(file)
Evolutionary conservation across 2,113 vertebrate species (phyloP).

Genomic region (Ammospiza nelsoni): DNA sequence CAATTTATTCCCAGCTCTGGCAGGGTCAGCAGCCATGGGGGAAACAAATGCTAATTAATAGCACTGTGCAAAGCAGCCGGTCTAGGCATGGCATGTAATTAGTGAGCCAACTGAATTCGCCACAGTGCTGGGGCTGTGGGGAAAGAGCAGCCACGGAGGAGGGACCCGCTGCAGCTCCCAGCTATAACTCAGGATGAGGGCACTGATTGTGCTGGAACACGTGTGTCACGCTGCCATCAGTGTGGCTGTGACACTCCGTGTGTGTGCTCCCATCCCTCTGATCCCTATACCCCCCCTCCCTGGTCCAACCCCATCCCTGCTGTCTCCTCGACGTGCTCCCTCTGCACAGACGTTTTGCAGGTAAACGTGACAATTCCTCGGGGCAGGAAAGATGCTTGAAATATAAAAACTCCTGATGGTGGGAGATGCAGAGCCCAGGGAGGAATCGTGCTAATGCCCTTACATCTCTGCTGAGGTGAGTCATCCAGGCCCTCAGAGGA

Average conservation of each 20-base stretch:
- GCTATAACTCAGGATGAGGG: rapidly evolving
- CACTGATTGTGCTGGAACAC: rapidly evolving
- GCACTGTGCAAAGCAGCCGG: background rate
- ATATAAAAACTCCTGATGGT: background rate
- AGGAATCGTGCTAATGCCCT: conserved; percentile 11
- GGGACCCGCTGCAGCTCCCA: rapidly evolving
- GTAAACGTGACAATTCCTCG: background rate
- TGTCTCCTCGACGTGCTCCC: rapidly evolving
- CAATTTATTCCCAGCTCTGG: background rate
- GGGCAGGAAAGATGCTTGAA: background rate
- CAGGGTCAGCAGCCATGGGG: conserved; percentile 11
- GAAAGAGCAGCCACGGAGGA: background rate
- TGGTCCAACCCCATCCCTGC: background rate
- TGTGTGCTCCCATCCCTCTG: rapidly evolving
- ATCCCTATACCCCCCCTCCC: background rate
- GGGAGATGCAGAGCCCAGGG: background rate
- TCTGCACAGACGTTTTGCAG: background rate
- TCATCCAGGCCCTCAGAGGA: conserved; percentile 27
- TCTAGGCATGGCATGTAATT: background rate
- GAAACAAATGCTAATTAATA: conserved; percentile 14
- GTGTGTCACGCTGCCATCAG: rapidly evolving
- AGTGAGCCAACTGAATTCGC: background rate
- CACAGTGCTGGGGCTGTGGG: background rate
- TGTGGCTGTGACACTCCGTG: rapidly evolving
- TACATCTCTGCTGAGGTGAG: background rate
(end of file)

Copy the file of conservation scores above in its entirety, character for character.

Evolutionary conservation across 2,113 vertebrate species (phyloP).

Genomic region (Ammospiza nelsoni): DNA sequence CAATTTATTCCCAGCTCTGGCAGGGTCAGCAGCCATGGGGGAAACAAATGCTAATTAATAGCACTGTGCAAAGCAGCCGGTCTAGGCATGGCATGTAATTAGTGAGCCAACTGAATTCGCCACAGTGCTGGGGCTGTGGGGAAAGAGCAGCCACGGAGGAGGGACCCGCTGCAGCTCCCAGCTATAACTCAGGATGAGGGCACTGATTGTGCTGGAACACGTGTGTCACGCTGCCATCAGTGTGGCTGTGACACTCCGTGTGTGTGCTCCCATCCCTCTGATCCCTATACCCCCCCTCCCTGGTCCAACCCCATCCCTGCTGTCTCCTCGACGTGCTCCCTCTGCACAGACGTTTTGCAGGTAAACGTGACAATTCCTCGGGGCAGGAAAGATGCTTGAAATATAAAAACTCCTGATGGTGGGAGATGCAGAGCCCAGGGAGGAATCGTGCTAATGCCCTTACATCTCTGCTGAGGTGAGTCATCCAGGCCCTCAGAGGA

Average conservation of each 20-base stretch:
- GCTATAACTCAGGATGAGGG: rapidly evolving
- CACTGATTGTGCTGGAACAC: rapidly evolving
- GCACTGTGCAAAGCAGCCGG: background rate
- ATATAAAAACTCCTGATGGT: background rate
- AGGAATCGTGCTAATGCCCT: conserved; percentile 11
- GGGACCCGCTGCAGCTCCCA: rapidly evolving
- GTAAACGTGACAATTCCTCG: background rate
- TGTCTCCTCGACGTGCTCCC: rapidly evolving
- CAATTTATTCCCAGCTCTGG: background rate
- GGGCAGGAAAGATGCTTGAA: background rate
- CAGGGTCAGCAGCCATGGGG: conserved; percentile 11
- GAAAGAGCAGCCACGGAGGA: background rate
- TGGTCCAACCCCATCCCTGC: background rate
- TGTGTGCTCCCATCCCTCTG: rapidly evolving
- ATCCCTATACCCCCCCTCCC: background rate
- GGGAGATGCAGAGCCCAGGG: background rate
- TCTGCACAGACGTTTTGCAG: background rate
- TCATCCAGGCCCTCAGAGGA: conserved; percentile 27
- TCTAGGCATGGCATGTAATT: background rate
- GAAACAAATGCTAATTAATA: conserved; percentile 14
- GTGTGTCACGCTGCCATCAG: rapidly evolving
- AGTGAGCCAACTGAATTCGC: background rate
- CACAGTGCTGGGGCTGTGGG: background rate
- TGTGGCTGTGACACTCCGTG: rapidly evolving
- TACATCTCTGCTGAGGTGAG: background rate